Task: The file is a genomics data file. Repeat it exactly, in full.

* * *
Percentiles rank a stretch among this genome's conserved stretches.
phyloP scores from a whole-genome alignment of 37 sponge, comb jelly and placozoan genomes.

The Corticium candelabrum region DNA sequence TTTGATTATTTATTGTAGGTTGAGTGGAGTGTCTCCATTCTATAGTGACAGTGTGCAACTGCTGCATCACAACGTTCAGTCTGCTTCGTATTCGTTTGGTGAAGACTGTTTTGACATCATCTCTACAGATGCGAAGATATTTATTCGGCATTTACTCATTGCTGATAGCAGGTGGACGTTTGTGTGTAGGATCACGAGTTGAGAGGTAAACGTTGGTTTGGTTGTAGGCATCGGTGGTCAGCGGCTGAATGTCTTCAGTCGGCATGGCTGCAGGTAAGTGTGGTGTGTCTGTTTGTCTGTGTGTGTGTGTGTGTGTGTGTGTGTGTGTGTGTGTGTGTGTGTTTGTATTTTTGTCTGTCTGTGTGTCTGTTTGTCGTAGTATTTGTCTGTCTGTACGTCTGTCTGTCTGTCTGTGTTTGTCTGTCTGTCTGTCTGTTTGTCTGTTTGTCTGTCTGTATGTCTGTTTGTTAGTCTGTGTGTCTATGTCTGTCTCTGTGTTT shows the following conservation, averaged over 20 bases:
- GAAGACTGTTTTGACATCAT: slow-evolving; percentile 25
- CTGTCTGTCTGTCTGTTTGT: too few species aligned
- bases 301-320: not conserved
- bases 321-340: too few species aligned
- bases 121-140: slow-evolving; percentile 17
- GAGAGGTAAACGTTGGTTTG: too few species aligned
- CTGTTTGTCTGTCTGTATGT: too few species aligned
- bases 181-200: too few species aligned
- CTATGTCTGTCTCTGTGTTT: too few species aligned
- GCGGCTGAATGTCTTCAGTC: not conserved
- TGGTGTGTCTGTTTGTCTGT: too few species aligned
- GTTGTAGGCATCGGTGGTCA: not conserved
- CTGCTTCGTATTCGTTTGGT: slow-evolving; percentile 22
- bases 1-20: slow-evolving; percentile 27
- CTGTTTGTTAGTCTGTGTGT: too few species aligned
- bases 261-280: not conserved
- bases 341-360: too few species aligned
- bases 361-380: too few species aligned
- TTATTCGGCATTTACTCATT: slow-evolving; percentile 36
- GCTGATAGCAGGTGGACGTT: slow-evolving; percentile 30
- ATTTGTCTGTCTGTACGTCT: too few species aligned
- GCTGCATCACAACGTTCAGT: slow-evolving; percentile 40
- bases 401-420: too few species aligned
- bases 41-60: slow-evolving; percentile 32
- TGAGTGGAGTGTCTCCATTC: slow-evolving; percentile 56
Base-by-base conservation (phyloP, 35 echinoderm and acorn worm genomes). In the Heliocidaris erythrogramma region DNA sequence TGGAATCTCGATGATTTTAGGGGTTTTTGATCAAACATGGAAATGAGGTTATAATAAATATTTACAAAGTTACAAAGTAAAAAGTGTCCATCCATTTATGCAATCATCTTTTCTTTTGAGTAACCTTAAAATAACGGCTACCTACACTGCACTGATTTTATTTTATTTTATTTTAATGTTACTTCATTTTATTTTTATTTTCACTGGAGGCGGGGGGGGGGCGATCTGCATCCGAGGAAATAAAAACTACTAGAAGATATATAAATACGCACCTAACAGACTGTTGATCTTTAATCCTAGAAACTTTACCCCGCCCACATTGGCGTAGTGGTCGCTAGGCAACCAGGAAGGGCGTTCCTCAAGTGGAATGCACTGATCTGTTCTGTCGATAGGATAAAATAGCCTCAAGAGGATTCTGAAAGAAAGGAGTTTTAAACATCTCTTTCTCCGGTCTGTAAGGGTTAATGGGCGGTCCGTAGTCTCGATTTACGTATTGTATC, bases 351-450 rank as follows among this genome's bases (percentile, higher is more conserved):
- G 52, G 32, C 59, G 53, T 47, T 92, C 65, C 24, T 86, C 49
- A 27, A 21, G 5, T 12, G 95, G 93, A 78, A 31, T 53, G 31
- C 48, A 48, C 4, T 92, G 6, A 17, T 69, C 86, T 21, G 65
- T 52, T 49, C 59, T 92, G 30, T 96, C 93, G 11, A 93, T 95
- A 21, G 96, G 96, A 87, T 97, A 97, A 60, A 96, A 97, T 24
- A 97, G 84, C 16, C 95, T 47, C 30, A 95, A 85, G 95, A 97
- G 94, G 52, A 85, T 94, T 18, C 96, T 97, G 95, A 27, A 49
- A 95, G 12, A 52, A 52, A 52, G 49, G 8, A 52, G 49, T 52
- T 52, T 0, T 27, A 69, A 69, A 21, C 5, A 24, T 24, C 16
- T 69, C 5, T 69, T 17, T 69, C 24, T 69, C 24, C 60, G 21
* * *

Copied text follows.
Percentiles rank a stretch among this genome's conserved stretches.
phyloP scores from a whole-genome alignment of 37 sponge, comb jelly and placozoan genomes.

The Corticium candelabrum region DNA sequence TTTGATTATTTATTGTAGGTTGAGTGGAGTGTCTCCATTCTATAGTGACAGTGTGCAACTGCTGCATCACAACGTTCAGTCTGCTTCGTATTCGTTTGGTGAAGACTGTTTTGACATCATCTCTACAGATGCGAAGATATTTATTCGGCATTTACTCATTGCTGATAGCAGGTGGACGTTTGTGTGTAGGATCACGAGTTGAGAGGTAAACGTTGGTTTGGTTGTAGGCATCGGTGGTCAGCGGCTGAATGTCTTCAGTCGGCATGGCTGCAGGTAAGTGTGGTGTGTCTGTTTGTCTGTGTGTGTGTGTGTGTGTGTGTGTGTGTGTGTGTGTGTGTGTGTTTGTATTTTTGTCTGTCTGTGTGTCTGTTTGTCGTAGTATTTGTCTGTCTGTACGTCTGTCTGTCTGTCTGTGTTTGTCTGTCTGTCTGTCTGTTTGTCTGTTTGTCTGTCTGTATGTCTGTTTGTTAGTCTGTGTGTCTATGTCTGTCTCTGTGTTT shows the following conservation, averaged over 20 bases:
- GAAGACTGTTTTGACATCAT: slow-evolving; percentile 25
- CTGTCTGTCTGTCTGTTTGT: too few species aligned
- bases 301-320: not conserved
- bases 321-340: too few species aligned
- bases 121-140: slow-evolving; percentile 17
- GAGAGGTAAACGTTGGTTTG: too few species aligned
- CTGTTTGTCTGTCTGTATGT: too few species aligned
- bases 181-200: too few species aligned
- CTATGTCTGTCTCTGTGTTT: too few species aligned
- GCGGCTGAATGTCTTCAGTC: not conserved
- TGGTGTGTCTGTTTGTCTGT: too few species aligned
- GTTGTAGGCATCGGTGGTCA: not conserved
- CTGCTTCGTATTCGTTTGGT: slow-evolving; percentile 22
- bases 1-20: slow-evolving; percentile 27
- CTGTTTGTTAGTCTGTGTGT: too few species aligned
- bases 261-280: not conserved
- bases 341-360: too few species aligned
- bases 361-380: too few species aligned
- TTATTCGGCATTTACTCATT: slow-evolving; percentile 36
- GCTGATAGCAGGTGGACGTT: slow-evolving; percentile 30
- ATTTGTCTGTCTGTACGTCT: too few species aligned
- GCTGCATCACAACGTTCAGT: slow-evolving; percentile 40
- bases 401-420: too few species aligned
- bases 41-60: slow-evolving; percentile 32
- TGAGTGGAGTGTCTCCATTC: slow-evolving; percentile 56
Base-by-base conservation (phyloP, 35 echinoderm and acorn worm genomes). In the Heliocidaris erythrogramma region DNA sequence TGGAATCTCGATGATTTTAGGGGTTTTTGATCAAACATGGAAATGAGGTTATAATAAATATTTACAAAGTTACAAAGTAAAAAGTGTCCATCCATTTATGCAATCATCTTTTCTTTTGAGTAACCTTAAAATAACGGCTACCTACACTGCACTGATTTTATTTTATTTTATTTTAATGTTACTTCATTTTATTTTTATTTTCACTGGAGGCGGGGGGGGGGCGATCTGCATCCGAGGAAATAAAAACTACTAGAAGATATATAAATACGCACCTAACAGACTGTTGATCTTTAATCCTAGAAACTTTACCCCGCCCACATTGGCGTAGTGGTCGCTAGGCAACCAGGAAGGGCGTTCCTCAAGTGGAATGCACTGATCTGTTCTGTCGATAGGATAAAATAGCCTCAAGAGGATTCTGAAAGAAAGGAGTTTTAAACATCTCTTTCTCCGGTCTGTAAGGGTTAATGGGCGGTCCGTAGTCTCGATTTACGTATTGTATC, bases 351-450 rank as follows among this genome's bases (percentile, higher is more conserved):
- G 52, G 32, C 59, G 53, T 47, T 92, C 65, C 24, T 86, C 49
- A 27, A 21, G 5, T 12, G 95, G 93, A 78, A 31, T 53, G 31
- C 48, A 48, C 4, T 92, G 6, A 17, T 69, C 86, T 21, G 65
- T 52, T 49, C 59, T 92, G 30, T 96, C 93, G 11, A 93, T 95
- A 21, G 96, G 96, A 87, T 97, A 97, A 60, A 96, A 97, T 24
- A 97, G 84, C 16, C 95, T 47, C 30, A 95, A 85, G 95, A 97
- G 94, G 52, A 85, T 94, T 18, C 96, T 97, G 95, A 27, A 49
- A 95, G 12, A 52, A 52, A 52, G 49, G 8, A 52, G 49, T 52
- T 52, T 0, T 27, A 69, A 69, A 21, C 5, A 24, T 24, C 16
- T 69, C 5, T 69, T 17, T 69, C 24, T 69, C 24, C 60, G 21